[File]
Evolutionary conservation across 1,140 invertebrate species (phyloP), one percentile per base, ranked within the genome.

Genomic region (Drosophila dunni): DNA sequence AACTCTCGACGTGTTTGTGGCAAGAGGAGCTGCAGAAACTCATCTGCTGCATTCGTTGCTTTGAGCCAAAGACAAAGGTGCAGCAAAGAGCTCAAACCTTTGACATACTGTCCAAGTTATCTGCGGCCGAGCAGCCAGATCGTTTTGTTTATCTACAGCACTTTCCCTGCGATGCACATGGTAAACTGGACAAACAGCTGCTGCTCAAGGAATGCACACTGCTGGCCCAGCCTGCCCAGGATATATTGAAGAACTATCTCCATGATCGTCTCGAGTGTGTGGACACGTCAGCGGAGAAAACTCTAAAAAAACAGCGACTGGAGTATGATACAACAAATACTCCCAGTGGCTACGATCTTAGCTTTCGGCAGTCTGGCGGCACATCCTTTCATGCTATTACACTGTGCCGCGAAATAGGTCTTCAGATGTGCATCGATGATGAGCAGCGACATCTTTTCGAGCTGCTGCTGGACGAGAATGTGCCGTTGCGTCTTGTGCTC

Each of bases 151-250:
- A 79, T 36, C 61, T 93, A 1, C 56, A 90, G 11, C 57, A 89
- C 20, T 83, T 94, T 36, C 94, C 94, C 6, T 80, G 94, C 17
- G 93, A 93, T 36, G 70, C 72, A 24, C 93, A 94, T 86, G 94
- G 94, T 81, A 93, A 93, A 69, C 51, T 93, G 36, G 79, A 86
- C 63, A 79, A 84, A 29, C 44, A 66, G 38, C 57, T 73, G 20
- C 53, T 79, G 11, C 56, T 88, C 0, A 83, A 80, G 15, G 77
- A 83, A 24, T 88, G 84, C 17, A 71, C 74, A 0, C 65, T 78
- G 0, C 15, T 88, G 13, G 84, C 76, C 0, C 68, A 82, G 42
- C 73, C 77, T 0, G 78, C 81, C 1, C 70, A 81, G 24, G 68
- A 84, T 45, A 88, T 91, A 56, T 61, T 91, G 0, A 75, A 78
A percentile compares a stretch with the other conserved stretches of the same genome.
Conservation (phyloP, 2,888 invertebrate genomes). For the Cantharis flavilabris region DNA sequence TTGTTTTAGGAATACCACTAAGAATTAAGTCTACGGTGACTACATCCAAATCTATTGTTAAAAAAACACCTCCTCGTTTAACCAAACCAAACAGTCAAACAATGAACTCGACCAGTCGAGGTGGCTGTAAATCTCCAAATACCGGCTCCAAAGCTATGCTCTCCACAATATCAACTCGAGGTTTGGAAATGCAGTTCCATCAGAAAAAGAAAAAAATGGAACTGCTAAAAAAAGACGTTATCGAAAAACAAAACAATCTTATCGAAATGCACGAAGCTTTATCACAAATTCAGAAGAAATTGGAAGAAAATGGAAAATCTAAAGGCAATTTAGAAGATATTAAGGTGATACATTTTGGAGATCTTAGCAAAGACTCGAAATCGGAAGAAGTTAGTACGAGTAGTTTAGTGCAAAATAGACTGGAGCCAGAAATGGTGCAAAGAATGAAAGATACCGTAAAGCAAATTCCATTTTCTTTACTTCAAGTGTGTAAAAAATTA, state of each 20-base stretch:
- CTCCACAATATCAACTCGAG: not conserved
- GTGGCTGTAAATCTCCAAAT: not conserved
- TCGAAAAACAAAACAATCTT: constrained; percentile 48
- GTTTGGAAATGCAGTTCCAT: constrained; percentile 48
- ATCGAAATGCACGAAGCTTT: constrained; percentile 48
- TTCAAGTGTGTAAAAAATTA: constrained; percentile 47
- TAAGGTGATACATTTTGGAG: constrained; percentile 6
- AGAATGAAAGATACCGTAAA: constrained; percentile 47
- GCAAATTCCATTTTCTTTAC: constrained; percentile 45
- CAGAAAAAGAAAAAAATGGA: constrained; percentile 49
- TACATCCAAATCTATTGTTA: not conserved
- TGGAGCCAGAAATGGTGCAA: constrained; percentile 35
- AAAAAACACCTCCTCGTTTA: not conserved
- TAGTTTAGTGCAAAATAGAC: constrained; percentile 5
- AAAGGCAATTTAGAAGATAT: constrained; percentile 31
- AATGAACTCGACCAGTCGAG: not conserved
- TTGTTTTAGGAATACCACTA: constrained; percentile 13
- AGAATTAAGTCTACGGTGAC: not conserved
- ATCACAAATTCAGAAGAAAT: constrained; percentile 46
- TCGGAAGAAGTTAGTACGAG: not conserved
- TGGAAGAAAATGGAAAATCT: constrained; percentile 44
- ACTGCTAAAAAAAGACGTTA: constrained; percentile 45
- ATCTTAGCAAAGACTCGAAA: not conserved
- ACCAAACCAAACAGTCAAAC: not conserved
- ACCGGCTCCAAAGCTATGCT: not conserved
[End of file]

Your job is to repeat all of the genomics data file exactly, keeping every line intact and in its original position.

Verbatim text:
Evolutionary conservation across 1,140 invertebrate species (phyloP), one percentile per base, ranked within the genome.

Genomic region (Drosophila dunni): DNA sequence AACTCTCGACGTGTTTGTGGCAAGAGGAGCTGCAGAAACTCATCTGCTGCATTCGTTGCTTTGAGCCAAAGACAAAGGTGCAGCAAAGAGCTCAAACCTTTGACATACTGTCCAAGTTATCTGCGGCCGAGCAGCCAGATCGTTTTGTTTATCTACAGCACTTTCCCTGCGATGCACATGGTAAACTGGACAAACAGCTGCTGCTCAAGGAATGCACACTGCTGGCCCAGCCTGCCCAGGATATATTGAAGAACTATCTCCATGATCGTCTCGAGTGTGTGGACACGTCAGCGGAGAAAACTCTAAAAAAACAGCGACTGGAGTATGATACAACAAATACTCCCAGTGGCTACGATCTTAGCTTTCGGCAGTCTGGCGGCACATCCTTTCATGCTATTACACTGTGCCGCGAAATAGGTCTTCAGATGTGCATCGATGATGAGCAGCGACATCTTTTCGAGCTGCTGCTGGACGAGAATGTGCCGTTGCGTCTTGTGCTC

Each of bases 151-250:
- A 79, T 36, C 61, T 93, A 1, C 56, A 90, G 11, C 57, A 89
- C 20, T 83, T 94, T 36, C 94, C 94, C 6, T 80, G 94, C 17
- G 93, A 93, T 36, G 70, C 72, A 24, C 93, A 94, T 86, G 94
- G 94, T 81, A 93, A 93, A 69, C 51, T 93, G 36, G 79, A 86
- C 63, A 79, A 84, A 29, C 44, A 66, G 38, C 57, T 73, G 20
- C 53, T 79, G 11, C 56, T 88, C 0, A 83, A 80, G 15, G 77
- A 83, A 24, T 88, G 84, C 17, A 71, C 74, A 0, C 65, T 78
- G 0, C 15, T 88, G 13, G 84, C 76, C 0, C 68, A 82, G 42
- C 73, C 77, T 0, G 78, C 81, C 1, C 70, A 81, G 24, G 68
- A 84, T 45, A 88, T 91, A 56, T 61, T 91, G 0, A 75, A 78
A percentile compares a stretch with the other conserved stretches of the same genome.
Conservation (phyloP, 2,888 invertebrate genomes). For the Cantharis flavilabris region DNA sequence TTGTTTTAGGAATACCACTAAGAATTAAGTCTACGGTGACTACATCCAAATCTATTGTTAAAAAAACACCTCCTCGTTTAACCAAACCAAACAGTCAAACAATGAACTCGACCAGTCGAGGTGGCTGTAAATCTCCAAATACCGGCTCCAAAGCTATGCTCTCCACAATATCAACTCGAGGTTTGGAAATGCAGTTCCATCAGAAAAAGAAAAAAATGGAACTGCTAAAAAAAGACGTTATCGAAAAACAAAACAATCTTATCGAAATGCACGAAGCTTTATCACAAATTCAGAAGAAATTGGAAGAAAATGGAAAATCTAAAGGCAATTTAGAAGATATTAAGGTGATACATTTTGGAGATCTTAGCAAAGACTCGAAATCGGAAGAAGTTAGTACGAGTAGTTTAGTGCAAAATAGACTGGAGCCAGAAATGGTGCAAAGAATGAAAGATACCGTAAAGCAAATTCCATTTTCTTTACTTCAAGTGTGTAAAAAATTA, state of each 20-base stretch:
- CTCCACAATATCAACTCGAG: not conserved
- GTGGCTGTAAATCTCCAAAT: not conserved
- TCGAAAAACAAAACAATCTT: constrained; percentile 48
- GTTTGGAAATGCAGTTCCAT: constrained; percentile 48
- ATCGAAATGCACGAAGCTTT: constrained; percentile 48
- TTCAAGTGTGTAAAAAATTA: constrained; percentile 47
- TAAGGTGATACATTTTGGAG: constrained; percentile 6
- AGAATGAAAGATACCGTAAA: constrained; percentile 47
- GCAAATTCCATTTTCTTTAC: constrained; percentile 45
- CAGAAAAAGAAAAAAATGGA: constrained; percentile 49
- TACATCCAAATCTATTGTTA: not conserved
- TGGAGCCAGAAATGGTGCAA: constrained; percentile 35
- AAAAAACACCTCCTCGTTTA: not conserved
- TAGTTTAGTGCAAAATAGAC: constrained; percentile 5
- AAAGGCAATTTAGAAGATAT: constrained; percentile 31
- AATGAACTCGACCAGTCGAG: not conserved
- TTGTTTTAGGAATACCACTA: constrained; percentile 13
- AGAATTAAGTCTACGGTGAC: not conserved
- ATCACAAATTCAGAAGAAAT: constrained; percentile 46
- TCGGAAGAAGTTAGTACGAG: not conserved
- TGGAAGAAAATGGAAAATCT: constrained; percentile 44
- ACTGCTAAAAAAAGACGTTA: constrained; percentile 45
- ATCTTAGCAAAGACTCGAAA: not conserved
- ACCAAACCAAACAGTCAAAC: not conserved
- ACCGGCTCCAAAGCTATGCT: not conserved